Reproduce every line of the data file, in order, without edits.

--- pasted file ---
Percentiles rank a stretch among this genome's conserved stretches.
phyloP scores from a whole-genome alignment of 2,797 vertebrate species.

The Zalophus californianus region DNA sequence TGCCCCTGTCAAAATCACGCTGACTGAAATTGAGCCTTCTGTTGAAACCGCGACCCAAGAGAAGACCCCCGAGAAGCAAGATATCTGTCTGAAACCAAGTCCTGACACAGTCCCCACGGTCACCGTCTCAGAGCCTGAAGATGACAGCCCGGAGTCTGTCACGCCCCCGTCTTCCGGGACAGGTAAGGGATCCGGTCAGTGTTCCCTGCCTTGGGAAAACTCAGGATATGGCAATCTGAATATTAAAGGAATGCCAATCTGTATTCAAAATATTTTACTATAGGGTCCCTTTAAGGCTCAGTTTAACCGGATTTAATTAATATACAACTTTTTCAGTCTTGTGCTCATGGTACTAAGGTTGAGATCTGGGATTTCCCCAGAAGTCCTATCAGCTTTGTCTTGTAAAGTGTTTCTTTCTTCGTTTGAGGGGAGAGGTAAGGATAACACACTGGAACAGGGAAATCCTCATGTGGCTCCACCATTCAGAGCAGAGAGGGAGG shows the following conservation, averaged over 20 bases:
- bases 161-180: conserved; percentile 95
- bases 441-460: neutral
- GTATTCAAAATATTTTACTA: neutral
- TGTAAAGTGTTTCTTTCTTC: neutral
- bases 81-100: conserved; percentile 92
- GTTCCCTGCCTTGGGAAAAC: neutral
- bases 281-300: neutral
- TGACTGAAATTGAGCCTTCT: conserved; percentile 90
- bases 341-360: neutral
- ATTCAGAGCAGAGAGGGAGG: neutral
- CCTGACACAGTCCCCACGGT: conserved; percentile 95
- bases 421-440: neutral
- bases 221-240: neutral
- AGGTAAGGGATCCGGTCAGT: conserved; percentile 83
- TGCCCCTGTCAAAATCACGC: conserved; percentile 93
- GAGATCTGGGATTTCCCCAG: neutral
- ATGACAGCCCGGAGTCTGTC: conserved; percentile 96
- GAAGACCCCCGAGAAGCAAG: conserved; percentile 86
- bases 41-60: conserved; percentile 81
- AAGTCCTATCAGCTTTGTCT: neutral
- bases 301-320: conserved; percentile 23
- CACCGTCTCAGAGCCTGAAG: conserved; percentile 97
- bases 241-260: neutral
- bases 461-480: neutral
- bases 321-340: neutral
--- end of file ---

Percentiles rank a stretch among this genome's conserved stretches.
phyloP scores from a whole-genome alignment of 2,797 vertebrate species.

The Zalophus californianus region DNA sequence TGCCCCTGTCAAAATCACGCTGACTGAAATTGAGCCTTCTGTTGAAACCGCGACCCAAGAGAAGACCCCCGAGAAGCAAGATATCTGTCTGAAACCAAGTCCTGACACAGTCCCCACGGTCACCGTCTCAGAGCCTGAAGATGACAGCCCGGAGTCTGTCACGCCCCCGTCTTCCGGGACAGGTAAGGGATCCGGTCAGTGTTCCCTGCCTTGGGAAAACTCAGGATATGGCAATCTGAATATTAAAGGAATGCCAATCTGTATTCAAAATATTTTACTATAGGGTCCCTTTAAGGCTCAGTTTAACCGGATTTAATTAATATACAACTTTTTCAGTCTTGTGCTCATGGTACTAAGGTTGAGATCTGGGATTTCCCCAGAAGTCCTATCAGCTTTGTCTTGTAAAGTGTTTCTTTCTTCGTTTGAGGGGAGAGGTAAGGATAACACACTGGAACAGGGAAATCCTCATGTGGCTCCACCATTCAGAGCAGAGAGGGAGG shows the following conservation, averaged over 20 bases:
- bases 161-180: conserved; percentile 95
- bases 441-460: neutral
- GTATTCAAAATATTTTACTA: neutral
- TGTAAAGTGTTTCTTTCTTC: neutral
- bases 81-100: conserved; percentile 92
- GTTCCCTGCCTTGGGAAAAC: neutral
- bases 281-300: neutral
- TGACTGAAATTGAGCCTTCT: conserved; percentile 90
- bases 341-360: neutral
- ATTCAGAGCAGAGAGGGAGG: neutral
- CCTGACACAGTCCCCACGGT: conserved; percentile 95
- bases 421-440: neutral
- bases 221-240: neutral
- AGGTAAGGGATCCGGTCAGT: conserved; percentile 83
- TGCCCCTGTCAAAATCACGC: conserved; percentile 93
- GAGATCTGGGATTTCCCCAG: neutral
- ATGACAGCCCGGAGTCTGTC: conserved; percentile 96
- GAAGACCCCCGAGAAGCAAG: conserved; percentile 86
- bases 41-60: conserved; percentile 81
- AAGTCCTATCAGCTTTGTCT: neutral
- bases 301-320: conserved; percentile 23
- CACCGTCTCAGAGCCTGAAG: conserved; percentile 97
- bases 241-260: neutral
- bases 461-480: neutral
- bases 321-340: neutral